On Sunday morning, the mad scramble at the mall won’t be people practicing for Black Friday, but participants in a new and exciting fundraiser, the American Heart Association’s urban race, HeartChase.
At 9 a.m., individuals and teams will fan out from the Westfield Valencia Town Center in a quest to uncover clues, solve puzzles and complete challenges in a race to the finish line.
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The event aims to bring attention to the nation’s leading health threats – heart disease and stroke, and raise funds for the American Heart Association’s mission-related work, including funding cardiovascular research, improving patient care, advocating for better health and educating the public about heart disease and stroke risks, warning signs and prevention.
“We’ve had two or three across the nation, that have taken place in the Midwest,” said Chris Chegwin, who is the local chairman of this new event. “This is the first in California. It’s a brand new program and promotes people getting outside and getting active, living a healthy lifestyle.”
He’s quick to point out that it’s not a golf tournament or a gala.
The Chase starts in front of the Regal Cinemas on Town Center Drive and will send participants on a scavenger-hunt-like scramble within a mile of the starting point. Organizers describe it as a combination of reality game shows “The Amazing Race” and “Minute To Win It.”
“There are nine checkpoints with a challenge at each checkpoint,” Chegwin explained. “They’ll have to move throughout the city, all within a mile of the mall.”
Some of the stops include Sprouts, Valencia Acura and Summit Park. Participants should be in good shape to compete.
The American Heart Association was active in the Santa Clarita Valley several years ago, but scaled back its presence. The group used to host an annual Heart Walk 5K that drew a large turnout and originated the Celebrity Waiter event that now raises money for the Santa Clarita Senior Center.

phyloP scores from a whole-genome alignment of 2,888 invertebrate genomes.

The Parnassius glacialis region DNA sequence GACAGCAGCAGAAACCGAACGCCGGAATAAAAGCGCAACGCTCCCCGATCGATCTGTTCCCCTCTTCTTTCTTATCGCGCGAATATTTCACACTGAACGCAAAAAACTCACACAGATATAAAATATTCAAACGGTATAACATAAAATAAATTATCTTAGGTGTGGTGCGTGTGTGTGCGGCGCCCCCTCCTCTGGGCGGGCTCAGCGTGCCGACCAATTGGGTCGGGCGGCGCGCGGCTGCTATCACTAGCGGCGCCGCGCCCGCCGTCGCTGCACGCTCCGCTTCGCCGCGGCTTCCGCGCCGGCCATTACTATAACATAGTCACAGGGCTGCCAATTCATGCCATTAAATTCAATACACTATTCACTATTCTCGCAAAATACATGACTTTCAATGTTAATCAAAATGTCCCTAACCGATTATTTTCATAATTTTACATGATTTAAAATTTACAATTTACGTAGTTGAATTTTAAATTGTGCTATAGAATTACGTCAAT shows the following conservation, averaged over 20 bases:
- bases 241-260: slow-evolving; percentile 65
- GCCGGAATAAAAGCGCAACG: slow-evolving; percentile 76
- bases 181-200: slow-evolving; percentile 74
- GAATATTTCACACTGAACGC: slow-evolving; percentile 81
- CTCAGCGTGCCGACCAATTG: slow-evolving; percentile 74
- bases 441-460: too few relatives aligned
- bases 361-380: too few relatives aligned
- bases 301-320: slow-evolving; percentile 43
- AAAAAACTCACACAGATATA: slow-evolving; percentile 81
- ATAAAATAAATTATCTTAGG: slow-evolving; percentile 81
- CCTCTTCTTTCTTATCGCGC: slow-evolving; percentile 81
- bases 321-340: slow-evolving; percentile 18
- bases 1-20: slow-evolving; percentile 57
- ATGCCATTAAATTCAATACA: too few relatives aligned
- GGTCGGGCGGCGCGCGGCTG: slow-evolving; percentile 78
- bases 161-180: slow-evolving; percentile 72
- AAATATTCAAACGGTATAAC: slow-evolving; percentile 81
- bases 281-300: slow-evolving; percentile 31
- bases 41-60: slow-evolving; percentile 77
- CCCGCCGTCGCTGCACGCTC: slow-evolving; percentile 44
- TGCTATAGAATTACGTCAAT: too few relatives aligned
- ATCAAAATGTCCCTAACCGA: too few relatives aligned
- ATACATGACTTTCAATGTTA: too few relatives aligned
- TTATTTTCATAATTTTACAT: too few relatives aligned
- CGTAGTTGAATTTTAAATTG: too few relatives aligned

Now ready to make a comeback, the Association hopes to raise $95,000 with this event. Signups have been slow, but people can register the morning of the event.
“They should go to the website or come by the day of,” Chegwin explained. “Registration opens at 8 and there’s plenty of room to sign up.”
The cost of participating is $35 for children, $40 for adults.
Whether it is building a literal food pyramid, learning a quick exercise routine or finding things in the community that participants never knew existed, HeartChase is guaranteed to be a lot of fun for all involved. For more info, visit http://honor.americanheart.org/valencia.
About the American Heart Association
Heart disease, stroke and other cardiovascular diseases claim the lives of more than 831,000 Americans every year. Funds raised at HeartChase ensure that the AHA can continue its work of funding research that will help scientists and doctors better understand, treat and prevent cardiovascular disease; improving patient care; advocating for better health; and educating the public about heart disease and stroke risks, warning signs and prevention. American Heart Association-funded research has contributed to many important discoveries such as CPR, life-extending drugs, pacemakers, bypass surgery, the heart-lung machine and surgical techniques to repair heart defects.